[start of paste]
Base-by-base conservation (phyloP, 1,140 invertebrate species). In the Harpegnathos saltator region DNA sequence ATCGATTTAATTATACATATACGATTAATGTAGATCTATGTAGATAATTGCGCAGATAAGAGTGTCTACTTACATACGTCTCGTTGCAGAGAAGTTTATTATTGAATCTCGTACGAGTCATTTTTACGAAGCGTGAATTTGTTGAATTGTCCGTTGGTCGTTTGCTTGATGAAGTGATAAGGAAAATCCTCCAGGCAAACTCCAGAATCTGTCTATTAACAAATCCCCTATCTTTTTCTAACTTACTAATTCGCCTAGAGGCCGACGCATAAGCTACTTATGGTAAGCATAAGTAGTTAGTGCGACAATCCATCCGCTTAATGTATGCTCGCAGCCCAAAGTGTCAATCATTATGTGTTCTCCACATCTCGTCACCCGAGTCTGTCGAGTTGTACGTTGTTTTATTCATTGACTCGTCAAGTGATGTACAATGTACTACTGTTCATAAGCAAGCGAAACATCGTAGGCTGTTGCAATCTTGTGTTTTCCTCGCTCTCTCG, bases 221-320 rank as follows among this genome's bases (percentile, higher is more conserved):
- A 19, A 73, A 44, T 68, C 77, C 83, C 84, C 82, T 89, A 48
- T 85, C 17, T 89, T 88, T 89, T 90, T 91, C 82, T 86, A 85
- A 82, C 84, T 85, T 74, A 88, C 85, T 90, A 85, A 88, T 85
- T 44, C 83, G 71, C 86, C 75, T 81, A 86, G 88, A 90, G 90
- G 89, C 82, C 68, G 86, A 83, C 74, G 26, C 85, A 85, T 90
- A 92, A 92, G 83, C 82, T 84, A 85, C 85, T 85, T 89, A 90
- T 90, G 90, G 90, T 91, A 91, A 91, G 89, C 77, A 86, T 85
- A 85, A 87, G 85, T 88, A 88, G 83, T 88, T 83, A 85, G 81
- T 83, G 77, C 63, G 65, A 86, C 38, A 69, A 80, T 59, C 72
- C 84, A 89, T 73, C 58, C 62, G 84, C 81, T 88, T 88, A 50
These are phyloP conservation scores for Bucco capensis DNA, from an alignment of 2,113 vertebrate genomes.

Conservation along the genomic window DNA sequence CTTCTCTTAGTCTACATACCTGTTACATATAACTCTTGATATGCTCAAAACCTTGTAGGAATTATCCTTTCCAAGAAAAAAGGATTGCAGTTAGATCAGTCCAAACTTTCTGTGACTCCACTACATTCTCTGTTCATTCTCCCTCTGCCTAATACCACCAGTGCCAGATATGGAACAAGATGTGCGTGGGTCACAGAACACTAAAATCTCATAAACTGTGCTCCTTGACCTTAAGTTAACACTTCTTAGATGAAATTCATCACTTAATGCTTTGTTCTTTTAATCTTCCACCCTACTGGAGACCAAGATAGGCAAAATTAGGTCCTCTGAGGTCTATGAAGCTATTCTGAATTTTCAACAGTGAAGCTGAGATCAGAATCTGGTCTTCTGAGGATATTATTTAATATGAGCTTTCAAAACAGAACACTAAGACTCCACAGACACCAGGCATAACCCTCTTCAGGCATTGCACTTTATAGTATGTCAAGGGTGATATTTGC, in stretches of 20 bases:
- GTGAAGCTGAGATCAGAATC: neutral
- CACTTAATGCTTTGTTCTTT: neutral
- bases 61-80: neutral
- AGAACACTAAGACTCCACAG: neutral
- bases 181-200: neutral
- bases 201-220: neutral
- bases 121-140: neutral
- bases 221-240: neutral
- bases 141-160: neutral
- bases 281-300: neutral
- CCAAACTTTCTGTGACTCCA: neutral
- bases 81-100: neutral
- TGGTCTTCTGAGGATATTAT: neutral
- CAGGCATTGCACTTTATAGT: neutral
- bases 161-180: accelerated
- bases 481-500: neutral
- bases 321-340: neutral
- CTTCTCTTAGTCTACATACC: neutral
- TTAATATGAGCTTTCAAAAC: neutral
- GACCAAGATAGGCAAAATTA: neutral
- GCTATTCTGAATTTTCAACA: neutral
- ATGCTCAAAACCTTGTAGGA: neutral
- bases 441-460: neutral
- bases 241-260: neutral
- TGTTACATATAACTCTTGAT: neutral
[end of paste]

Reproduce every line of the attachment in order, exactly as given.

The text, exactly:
Base-by-base conservation (phyloP, 1,140 invertebrate species). In the Harpegnathos saltator region DNA sequence ATCGATTTAATTATACATATACGATTAATGTAGATCTATGTAGATAATTGCGCAGATAAGAGTGTCTACTTACATACGTCTCGTTGCAGAGAAGTTTATTATTGAATCTCGTACGAGTCATTTTTACGAAGCGTGAATTTGTTGAATTGTCCGTTGGTCGTTTGCTTGATGAAGTGATAAGGAAAATCCTCCAGGCAAACTCCAGAATCTGTCTATTAACAAATCCCCTATCTTTTTCTAACTTACTAATTCGCCTAGAGGCCGACGCATAAGCTACTTATGGTAAGCATAAGTAGTTAGTGCGACAATCCATCCGCTTAATGTATGCTCGCAGCCCAAAGTGTCAATCATTATGTGTTCTCCACATCTCGTCACCCGAGTCTGTCGAGTTGTACGTTGTTTTATTCATTGACTCGTCAAGTGATGTACAATGTACTACTGTTCATAAGCAAGCGAAACATCGTAGGCTGTTGCAATCTTGTGTTTTCCTCGCTCTCTCG, bases 221-320 rank as follows among this genome's bases (percentile, higher is more conserved):
- A 19, A 73, A 44, T 68, C 77, C 83, C 84, C 82, T 89, A 48
- T 85, C 17, T 89, T 88, T 89, T 90, T 91, C 82, T 86, A 85
- A 82, C 84, T 85, T 74, A 88, C 85, T 90, A 85, A 88, T 85
- T 44, C 83, G 71, C 86, C 75, T 81, A 86, G 88, A 90, G 90
- G 89, C 82, C 68, G 86, A 83, C 74, G 26, C 85, A 85, T 90
- A 92, A 92, G 83, C 82, T 84, A 85, C 85, T 85, T 89, A 90
- T 90, G 90, G 90, T 91, A 91, A 91, G 89, C 77, A 86, T 85
- A 85, A 87, G 85, T 88, A 88, G 83, T 88, T 83, A 85, G 81
- T 83, G 77, C 63, G 65, A 86, C 38, A 69, A 80, T 59, C 72
- C 84, A 89, T 73, C 58, C 62, G 84, C 81, T 88, T 88, A 50
These are phyloP conservation scores for Bucco capensis DNA, from an alignment of 2,113 vertebrate genomes.

Conservation along the genomic window DNA sequence CTTCTCTTAGTCTACATACCTGTTACATATAACTCTTGATATGCTCAAAACCTTGTAGGAATTATCCTTTCCAAGAAAAAAGGATTGCAGTTAGATCAGTCCAAACTTTCTGTGACTCCACTACATTCTCTGTTCATTCTCCCTCTGCCTAATACCACCAGTGCCAGATATGGAACAAGATGTGCGTGGGTCACAGAACACTAAAATCTCATAAACTGTGCTCCTTGACCTTAAGTTAACACTTCTTAGATGAAATTCATCACTTAATGCTTTGTTCTTTTAATCTTCCACCCTACTGGAGACCAAGATAGGCAAAATTAGGTCCTCTGAGGTCTATGAAGCTATTCTGAATTTTCAACAGTGAAGCTGAGATCAGAATCTGGTCTTCTGAGGATATTATTTAATATGAGCTTTCAAAACAGAACACTAAGACTCCACAGACACCAGGCATAACCCTCTTCAGGCATTGCACTTTATAGTATGTCAAGGGTGATATTTGC, in stretches of 20 bases:
- GTGAAGCTGAGATCAGAATC: neutral
- CACTTAATGCTTTGTTCTTT: neutral
- bases 61-80: neutral
- AGAACACTAAGACTCCACAG: neutral
- bases 181-200: neutral
- bases 201-220: neutral
- bases 121-140: neutral
- bases 221-240: neutral
- bases 141-160: neutral
- bases 281-300: neutral
- CCAAACTTTCTGTGACTCCA: neutral
- bases 81-100: neutral
- TGGTCTTCTGAGGATATTAT: neutral
- CAGGCATTGCACTTTATAGT: neutral
- bases 161-180: accelerated
- bases 481-500: neutral
- bases 321-340: neutral
- CTTCTCTTAGTCTACATACC: neutral
- TTAATATGAGCTTTCAAAAC: neutral
- GACCAAGATAGGCAAAATTA: neutral
- GCTATTCTGAATTTTCAACA: neutral
- ATGCTCAAAACCTTGTAGGA: neutral
- bases 441-460: neutral
- bases 241-260: neutral
- TGTTACATATAACTCTTGAT: neutral